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‘Any attack to a nuclear plant is a suicidal thing’: UN chief issues stark warning about Russian struggle over Ukraine power plant

August 8, 2022, 4:28 PM UTC
A Russian solider patrols the territory of the Zaporizhzhia Nuclear Power Station in Energodar on May 1, 2022
A Russian soldier patrols the Zaporizhzhia nuclear power station in Enerhodar in May. The Ukrainian power plant was seized by Russian forces in early March.

The risk of nuclear catastrophe in Europe has returned, UN leaders warn, as the Russian army threatens to use Europe’s largest nuclear power plant as a weapon of war and possible bargaining chip for its invasion of Ukraine.

Officials are now warning of a potential major disaster as clashes intensify at the sprawling Zaporizhzhia nuclear power plant, located in the eponymous southeastern Ukrainian province that has been under Russian occupation for months.

Last week, UN nuclear chief Rafael Grossi said that the plant was “completely out of control” and that “every principle of nuclear safety has been violated” amid growing reports of heavy artillery and the unknown safety status of the site’s nuclear material. 

The site has been under Russian occupation since March, shortly after the war began. Over the weekend, both Ukrainian and Russian forces accused each other of bombing the plant, putting its stores of volatile and radioactive nuclear material at risk.

On Monday, UN Secretary-General António Guterres called the attacks “suicidal” during a press conference in Japan, where he also reiterated international requests for Russia to allow an independent nuclear safety team to visit the plant and evaluate conditions.

“Any attack to a nuclear plant is a suicidal thing,” he said. “I hope that those attacks will end.”

‘Russian land or a scorched desert’

After videos emerged in early March of fires, explosions, and heavy shelling at Zaporizhzhia shortly after the plant’s occupation, experts warned that it could lead to a nuclear catastrophe. 

In April, British Prime Minister Boris Johnson urged Russian President Vladimir Putin to cease the army’s “reckless actions” at the plant, which “could now directly threaten the safety of all of Europe.”

Those fears may start to become reality.

The Russian forces occupying the plant, led by Maj. Gen. Valery Vasiliev, have lined the power plants with mines and explosives, and are prepared to do what is necessary to keep hold of the site, according to a statement by Vasiliev, shared on the messaging app Telegram on Monday by Energatom, Ukraine’s state-run nuclear energy operator. 

“As you know, we have planted mines in all the important facilities of the Zaporizhzhia nuclear power plant. And we do not hide this from the enemy. We warned them. The enemy knows that the plant will be either Russian—or no one’s,” the statement read. 

“There will be either Russian land or a scorched desert,” Vasiliev wrote. The statement was also cited Monday on Twitter by Ukraine’s StratCom Centre, a source for strategic communications by the Ukrainian government. “Scorched earth” refers to a destructive military strategy used to devastate and destroy anything that might be later useful to an enemy combatant.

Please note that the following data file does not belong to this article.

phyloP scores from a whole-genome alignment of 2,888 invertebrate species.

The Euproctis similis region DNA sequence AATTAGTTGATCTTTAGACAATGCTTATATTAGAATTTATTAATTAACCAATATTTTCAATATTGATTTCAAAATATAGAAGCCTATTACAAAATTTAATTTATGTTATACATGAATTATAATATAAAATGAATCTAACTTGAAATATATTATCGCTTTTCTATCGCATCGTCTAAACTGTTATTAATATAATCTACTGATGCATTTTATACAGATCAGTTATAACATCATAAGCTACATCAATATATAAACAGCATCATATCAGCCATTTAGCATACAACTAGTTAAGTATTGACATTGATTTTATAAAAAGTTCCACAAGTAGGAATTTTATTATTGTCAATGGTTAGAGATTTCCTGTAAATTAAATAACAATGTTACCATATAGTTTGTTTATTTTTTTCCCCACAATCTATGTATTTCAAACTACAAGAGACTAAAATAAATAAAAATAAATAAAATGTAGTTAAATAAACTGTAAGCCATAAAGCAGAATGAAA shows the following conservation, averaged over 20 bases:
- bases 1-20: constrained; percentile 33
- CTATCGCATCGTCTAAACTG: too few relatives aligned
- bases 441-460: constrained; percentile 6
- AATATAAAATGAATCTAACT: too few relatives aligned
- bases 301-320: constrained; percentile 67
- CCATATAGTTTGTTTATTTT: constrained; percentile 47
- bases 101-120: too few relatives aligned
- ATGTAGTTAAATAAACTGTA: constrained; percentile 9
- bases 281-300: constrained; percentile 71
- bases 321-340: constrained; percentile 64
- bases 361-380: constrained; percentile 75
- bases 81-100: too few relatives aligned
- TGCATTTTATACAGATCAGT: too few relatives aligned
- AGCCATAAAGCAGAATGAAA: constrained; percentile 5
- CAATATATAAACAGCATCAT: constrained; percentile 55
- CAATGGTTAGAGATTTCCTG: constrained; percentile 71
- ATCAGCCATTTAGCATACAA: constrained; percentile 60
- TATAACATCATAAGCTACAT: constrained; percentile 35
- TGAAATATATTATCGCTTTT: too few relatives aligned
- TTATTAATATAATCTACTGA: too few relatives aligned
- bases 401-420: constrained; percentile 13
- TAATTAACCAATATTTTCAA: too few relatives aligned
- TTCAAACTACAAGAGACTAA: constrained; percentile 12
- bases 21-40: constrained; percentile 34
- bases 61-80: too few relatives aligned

Energatom wrote that Ukrainian intelligence confirmed the Zaporizhzhia plant has indeed been laced with mines by Russian troops, and said that the Russian army was prepared to “blackmail the whole world” by threatening the plant’s safety.

Vasiliev warned that his troops—whom he referred to as “liberators”—should be prepared to follow orders to detonate the plant should it be necessary.

“Warriors—liberators should understand that there is no other option. And in case of receiving the most severe order, we must fulfill it with honor,” he wrote.

‘A unique nuclear threat’

The Zaporizhzhia nuclear plant is the largest of its kind in Europe, and a detonation at or near the site—whether intentional or accidental—could cause thousands of tons of highly radioactive nuclear fuel to leak out.

The site currently houses 2,204 tons of radioactive spent nuclear fuel, 855 of which are in more vulnerable spent fuel pools, according to a March Greenpeace analysis of risks at the power plant.

But even spent nuclear fuel has a lot of pent-up energy. Without a constant flow of coolant to keep it from overheating, the radioactive material could evaporate and burn away its casing, releasing its toxic particles into the atmosphere. Greenpeace analysts warned this could happen at Zaporizhzhia, as the war is threatening to disrupt electrical supply to the plant, which is needed to power the systems that cool down the spent fuel. 

“There is a unique nuclear threat,” Jan Vande Putte, coauthor of the analysis and nuclear analyst with Greenpeace, said of the risks at Zaporizhzhia in a March statement. “For the first time in history a major war is being waged in a country with multiple nuclear reactors and thousands of tons of highly radioactive spent fuel.”

With a war raging outside its walls, experts have warned about the possibility of electrical supply being cut off, which would make coolant systems at the plant inoperable. On Monday, the Russian Ministry of Defense said that it had to reduce the plant’s output because of shelling sustained over the weekend on high-voltage power lines surrounding the site.

Russia reportedly told diplomats on Monday that it would welcome international nuclear monitors to assess the safety of the plant, although the UN’s Grossi has said that going there remains “very complex” and will require permission from the Ukrainian government and safe passage through the war zone surrounding the plant.

Ukrainian officials suggested on Monday turning the area around the plant into a demilitarized zone to assist in these efforts, although this would require Russian troops to leave the site.

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